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tenacity

[tuh-nas-i-tee] /təˈnæs ɪ ti/
noun
1.
the quality or property of being tenacious.
Origin
1520-1530
1520-30; < Latin tenācitās equivalent to tenāc- (stem of tenāx) holding fast, derivative of tenēre to hold + -itās -ity2
Related forms
overtenacity, noun
untenacity, noun
Synonyms
Dictionary.com Unabridged
Based on the Random House Dictionary, © Random House, Inc. 2014.
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Examples for tenacity
  • The point is, adjuncts can solve their office-space problems with some resourcefulness and tenacity.
  • Foremost of all is the lesson of tenacity, of stubborn fixity of purpose.
  • The study of a habit of mind, with its tenacity of life, is an instructive and entertaining branch of history.
  • There is nothing surprising in this extraordinary tenacity.
  • But he more than made up for it with strength and tenacity.
  • Physiological ecologists conducting studies on these popular laboratory invertebrates praise the horseshoe crab's great tenacity.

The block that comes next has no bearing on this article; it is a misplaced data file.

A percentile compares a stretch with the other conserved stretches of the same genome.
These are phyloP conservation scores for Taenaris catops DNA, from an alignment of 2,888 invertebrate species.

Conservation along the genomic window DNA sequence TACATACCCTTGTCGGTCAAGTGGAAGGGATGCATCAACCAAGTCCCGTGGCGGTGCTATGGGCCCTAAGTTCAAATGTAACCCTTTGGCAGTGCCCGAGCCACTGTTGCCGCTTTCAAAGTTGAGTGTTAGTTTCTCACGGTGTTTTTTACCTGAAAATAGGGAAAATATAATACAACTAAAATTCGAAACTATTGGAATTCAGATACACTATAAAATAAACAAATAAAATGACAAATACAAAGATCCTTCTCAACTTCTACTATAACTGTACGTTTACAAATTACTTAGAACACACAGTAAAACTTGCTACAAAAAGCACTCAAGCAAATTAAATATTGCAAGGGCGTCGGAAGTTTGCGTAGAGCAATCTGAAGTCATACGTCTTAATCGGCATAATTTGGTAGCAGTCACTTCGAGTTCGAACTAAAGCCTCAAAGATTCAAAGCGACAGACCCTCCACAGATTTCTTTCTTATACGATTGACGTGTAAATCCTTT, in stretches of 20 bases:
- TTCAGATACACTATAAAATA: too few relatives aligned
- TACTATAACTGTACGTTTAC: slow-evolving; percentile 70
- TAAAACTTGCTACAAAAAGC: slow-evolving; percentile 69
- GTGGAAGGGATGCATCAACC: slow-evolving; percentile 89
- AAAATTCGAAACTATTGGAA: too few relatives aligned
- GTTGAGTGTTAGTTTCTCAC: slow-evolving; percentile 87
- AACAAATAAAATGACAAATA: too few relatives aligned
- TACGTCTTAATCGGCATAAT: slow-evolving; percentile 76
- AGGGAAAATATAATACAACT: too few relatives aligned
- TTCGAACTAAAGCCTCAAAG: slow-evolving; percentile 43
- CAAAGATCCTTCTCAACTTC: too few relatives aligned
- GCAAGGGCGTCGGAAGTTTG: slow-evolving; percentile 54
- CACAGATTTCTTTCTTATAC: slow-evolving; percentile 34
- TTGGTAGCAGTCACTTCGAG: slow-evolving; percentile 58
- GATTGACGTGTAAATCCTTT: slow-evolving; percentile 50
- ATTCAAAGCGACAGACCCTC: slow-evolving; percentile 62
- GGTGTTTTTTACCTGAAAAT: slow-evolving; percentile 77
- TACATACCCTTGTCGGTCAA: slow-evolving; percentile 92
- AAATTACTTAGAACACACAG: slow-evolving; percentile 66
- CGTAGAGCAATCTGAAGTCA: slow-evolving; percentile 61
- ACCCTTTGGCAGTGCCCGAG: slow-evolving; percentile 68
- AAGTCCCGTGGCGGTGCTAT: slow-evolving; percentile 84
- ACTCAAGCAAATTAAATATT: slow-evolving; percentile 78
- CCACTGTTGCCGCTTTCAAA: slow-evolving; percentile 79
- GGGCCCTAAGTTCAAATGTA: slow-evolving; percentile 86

• Their tenacity and volume are based on what they see.
  • In part, the cedars' tenacity may be explained by the help they receive from other members of the cliff ecosystem.
  • Eventually, he called the fight a draw, although the company clearly supported the tenacity of the underdog.
  • But it is unlikely that anyone will match her tenacity in trying to make the stories come true.
Word Origin and History for tenacity
tenacity
1520s, from M.Fr. ténacité (14c.), from L. tenacitas "the act of holding fast," from tenax (gen. tenacis) "tough, holding fast," from tenere "to hold" (see tenet).
Online Etymology Dictionary, © 2010 Douglas Harper
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13
14
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